Brainstorming

Brainstorming

Origin of the Term

When I sat down to write this newsletter, I started thinking about the word, “brainstorming.” It’s kind of odd, don’t you think? Being curious as to where it came from, I decided to do some quick research to see what I could learn.

I started with wordwizard.com, which is a website devoted to the origins of English words and phrases. According to wordwizard.com’s contributors:

Originally a brainstorm was a momentary malfunction of the mind, a ‘cerebral disturbance,’ in the words of an 1894 investigator. A bright idea was not yet ‘a brainstorm’ but a ‘brain wave,’ as far back as “Harper’s” magazine of 1890…. But by the 1920s ‘brain wave’ was subsiding, while ‘brainstorm’ took over the meaning of ‘a sudden surge of ingenuity.’. . .

Wordwizard.com identified Alex Osborn, of the advertising agency Batten, Barton, Durstine & Osborn, as the creator of the brainstorm session, or group brainstorming, in 1938. According to a 1955 article in Business Week, brainstorming involved “free- wheeling sessions that encourage wild ideas but prohibit any evaluation or discussion until the session is over.”

I then looked the word up in my dictionary, which defines “brainstorm” as meaning both “a spontaneous group discussion to produce ideas and ways of solving problems,” and “a moment in which one is suddenly unable to think clearly or act sensibly.”

So how to marry these two concepts? On the one hand you have a “momentary malfunction of the mind” and on the other, a group discussion process used by businesses to solve problems for more than 50 years.

Group vs. Solo Brainstorming

The key seems to be accepting the fact that some crazy ideas are going to be generated, which is okay. The traditional brainstorming method was to get a bunch of people together, throw out a question or issue, and let the conversation go where it may. All ideas, no matter how quirky or unusual, are welcome. (Note that I said “quirky,” not “blatantly illegal” or “morally repulsive.”) The theory is that one idea may spark another, better, idea, so you want to see where the thinking goes. Crucial to the success of brainstorming is that people do not evaluate the ideas until the end of the session.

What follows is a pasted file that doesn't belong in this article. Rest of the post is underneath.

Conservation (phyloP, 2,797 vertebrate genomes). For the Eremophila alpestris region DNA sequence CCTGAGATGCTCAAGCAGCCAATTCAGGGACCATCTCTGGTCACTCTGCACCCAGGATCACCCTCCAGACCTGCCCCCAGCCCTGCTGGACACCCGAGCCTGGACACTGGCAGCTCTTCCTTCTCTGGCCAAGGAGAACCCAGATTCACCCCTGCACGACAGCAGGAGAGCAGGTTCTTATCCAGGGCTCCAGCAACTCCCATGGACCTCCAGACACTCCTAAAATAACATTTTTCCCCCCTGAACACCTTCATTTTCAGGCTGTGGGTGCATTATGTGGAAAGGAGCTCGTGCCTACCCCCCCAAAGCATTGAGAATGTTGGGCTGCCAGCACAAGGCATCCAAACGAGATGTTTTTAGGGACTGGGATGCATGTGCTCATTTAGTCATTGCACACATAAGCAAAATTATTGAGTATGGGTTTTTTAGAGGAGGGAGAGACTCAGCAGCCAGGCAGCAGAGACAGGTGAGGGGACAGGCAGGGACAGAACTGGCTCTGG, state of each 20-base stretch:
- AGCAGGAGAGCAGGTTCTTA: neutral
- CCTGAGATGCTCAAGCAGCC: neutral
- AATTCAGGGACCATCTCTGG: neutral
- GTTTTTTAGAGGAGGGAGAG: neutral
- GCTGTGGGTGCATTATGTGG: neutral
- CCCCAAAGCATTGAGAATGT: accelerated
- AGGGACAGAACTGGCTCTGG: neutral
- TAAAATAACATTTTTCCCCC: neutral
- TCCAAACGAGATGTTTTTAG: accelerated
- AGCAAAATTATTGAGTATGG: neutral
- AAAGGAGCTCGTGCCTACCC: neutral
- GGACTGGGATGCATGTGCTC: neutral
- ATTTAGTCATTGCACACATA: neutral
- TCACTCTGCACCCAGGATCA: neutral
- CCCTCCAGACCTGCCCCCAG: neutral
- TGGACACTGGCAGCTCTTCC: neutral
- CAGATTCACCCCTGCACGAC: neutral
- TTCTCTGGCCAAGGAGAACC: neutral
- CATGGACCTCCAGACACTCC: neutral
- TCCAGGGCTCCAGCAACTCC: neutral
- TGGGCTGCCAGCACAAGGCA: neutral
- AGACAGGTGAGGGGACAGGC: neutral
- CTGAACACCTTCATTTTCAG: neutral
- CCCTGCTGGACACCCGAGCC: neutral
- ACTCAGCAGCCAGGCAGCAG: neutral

This traditional method, however, may not be the most effective. The blog my client sent to me featured Art Markman as a guest blogger. Dr. Markman is a professor of psychology and marketing at the University of Texas at Austin, executive editor of the journal Cognitive Science and a member of the editorial board of Cognitive Psychology. According to research by Dr. Markman and others, people tend to produce more ideas and more varied ideas if they work alone, rather than if they brainstorm in groups. Apparently, the first people to speak in a group setting have a huge influence on what everyone else thinks about. In other words, they can set the course of the conversation, thus constraining the creativity of subsequent ideas.

Dr. Markham suggests that people spend some time alone, writing down their ideas, before getting together in a group. Because people are often influenced, consciously or unconsciously, by the status of others, he suggests writing each idea on a separate piece of paper without identifying marks so that no one will know who generated the idea. People can then pass the papers around and build on each other’s ideas. After that, they can start talking.

In addition to generating a variety of ideas, it seems that Dr. Markham’s process will also help the quieter, more introspective people in the room. Traditional group brainstorming favors extroverts, who often dominate the conversation, much to the frustration of people who prefer to have some time to think things through before speaking. Having people jot down their ideas ahead of time will provide another venue for those who are less enthusiastic to develop and share ideas in the moment.

The Lesson

Perhaps the lesson to be drawn from the seemingly contradictory definitions of the term is that the occasional “cerebral disturbance” can be useful and creative. And what Dr. Markham’s research adds is that it is even more useful when allowed to germinate in a private setting before moving into a group setting.


 

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